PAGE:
How can I scrape and compare product availability on Vestiaire Collective?

Scraping websites like Vestiaire Collective for product availability involves several steps and considerations. Here are the general steps you would follow:

  1. Check the Terms of Service: Before you start scraping, check Vestiaire Collective's Terms of Service or robots.txt file to ensure you're allowed to scrape their site. Scraping without permission may violate their terms and could result in your IP being blocked.

  2. Identify the Data You Need: Determine what information you need, such as product names, prices, availability, sizes, etc.

  3. Choose a Web Scraping Tool: Decide on the tools and libraries you'll use to scrape the website. For Python, popular libraries include requests for HTTP requests and BeautifulSoup or lxml for parsing HTML. For JavaScript, you might use Puppeteer or Cheerio.

  4. Write the Scraper: Create a script that sends requests to the website and parses the HTML response to extract the data you need.

  5. Handle Pagination: If the products are listed across multiple pages, you'll need to handle pagination in your script.

  6. Deal with JavaScript-Rendered Content: If the website uses JavaScript to render content, you might need a headless browser like Selenium or Puppeteer to execute the JavaScript and access the content.

  7. Respect the Website: Make sure your scraper is polite. Don't send too many requests in a short period, and try to mimic human behavior to avoid being detected and blocked.

  8. Store and Compare Data: Save the scraped data and implement logic to compare product availability based on your criteria.

Below is a simple example in Python using requests and BeautifulSoup. Note that this is a proof of concept and may not work if Vestiaire Collective's website structure changes or if they employ anti-scraping measures.

import requests
from bs4 import BeautifulSoup

# Replace `product_url` with the actual URL of the product page you want to scrape
product_url = ''

headers = {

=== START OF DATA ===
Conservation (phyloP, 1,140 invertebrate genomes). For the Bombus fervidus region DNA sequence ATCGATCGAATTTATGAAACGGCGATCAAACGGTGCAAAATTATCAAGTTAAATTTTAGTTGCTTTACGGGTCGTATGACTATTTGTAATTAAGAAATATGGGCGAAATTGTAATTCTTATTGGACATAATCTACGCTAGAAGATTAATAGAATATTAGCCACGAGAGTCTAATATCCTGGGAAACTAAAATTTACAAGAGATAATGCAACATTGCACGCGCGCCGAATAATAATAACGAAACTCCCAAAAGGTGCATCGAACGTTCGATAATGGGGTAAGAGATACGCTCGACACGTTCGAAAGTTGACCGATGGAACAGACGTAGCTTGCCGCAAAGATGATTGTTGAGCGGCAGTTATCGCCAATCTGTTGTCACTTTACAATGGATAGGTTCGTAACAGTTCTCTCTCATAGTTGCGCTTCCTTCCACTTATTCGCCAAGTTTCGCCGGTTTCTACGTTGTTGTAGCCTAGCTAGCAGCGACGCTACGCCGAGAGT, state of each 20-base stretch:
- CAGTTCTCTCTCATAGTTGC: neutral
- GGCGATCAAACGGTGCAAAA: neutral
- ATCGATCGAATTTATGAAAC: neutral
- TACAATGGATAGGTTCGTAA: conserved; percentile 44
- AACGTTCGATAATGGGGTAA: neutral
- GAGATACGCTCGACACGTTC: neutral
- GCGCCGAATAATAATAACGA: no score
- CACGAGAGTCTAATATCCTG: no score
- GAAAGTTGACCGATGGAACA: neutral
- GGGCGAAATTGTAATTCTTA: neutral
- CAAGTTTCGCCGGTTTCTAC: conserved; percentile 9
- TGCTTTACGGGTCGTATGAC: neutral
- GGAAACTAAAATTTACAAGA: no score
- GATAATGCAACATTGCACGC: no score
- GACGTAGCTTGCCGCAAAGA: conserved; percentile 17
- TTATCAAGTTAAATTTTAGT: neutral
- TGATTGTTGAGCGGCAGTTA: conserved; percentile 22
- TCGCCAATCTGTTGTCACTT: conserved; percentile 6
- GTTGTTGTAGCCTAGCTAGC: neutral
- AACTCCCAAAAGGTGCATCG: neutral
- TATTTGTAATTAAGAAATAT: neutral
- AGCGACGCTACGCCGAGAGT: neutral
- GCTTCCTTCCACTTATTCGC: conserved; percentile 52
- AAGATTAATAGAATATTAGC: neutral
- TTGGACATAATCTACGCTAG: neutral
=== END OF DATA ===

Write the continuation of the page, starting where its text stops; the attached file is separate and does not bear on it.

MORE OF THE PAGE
'User-Agent': 'Mozilla/5.0 (compatible; YourBot/1.0; +'

response = requests.get(product_url, headers=headers)

if response.status_code == 200:
    soup = BeautifulSoup(response.text, 'html.parser')

    # You need to inspect the webpage to find the correct class or id for the product availability element.
    # This is just an example and the actual class or id will likely be different.
    availability = soup.find('div', class_='product-availability-class')

    if availability:
        print('Product is available')
        print('Product is not available')
    print('Failed to retrieve the webpage')

# You would need additional logic to store the availability status and compare it over time.

And here is a basic example using JavaScript with Puppeteer:

const puppeteer = require('puppeteer');

(async () => {
    const browser = await puppeteer.launch();
    const page = await browser.newPage();
    await page.goto('', {
        waitUntil: 'networkidle2'

    // Again, you need to check the actual selectors on the website
    const availability = await page.evaluate(() => {
        const selector = document.querySelector('.product-availability-class');
        return selector ? selector.innerText : null;

    if (availability) {
        console.log('Product is available:', availability);
    } else {
        console.log('Product is not available');

    await browser.close();

Remember that web scraping can be legally and ethically controversial, and it's crucial to do it responsibly and within the boundaries of the law and the website's terms. If you're planning to scrape a website regularly or at scale, it's a good practice to contact the website owner and ask for permission or look for an official API that provides the data you need.

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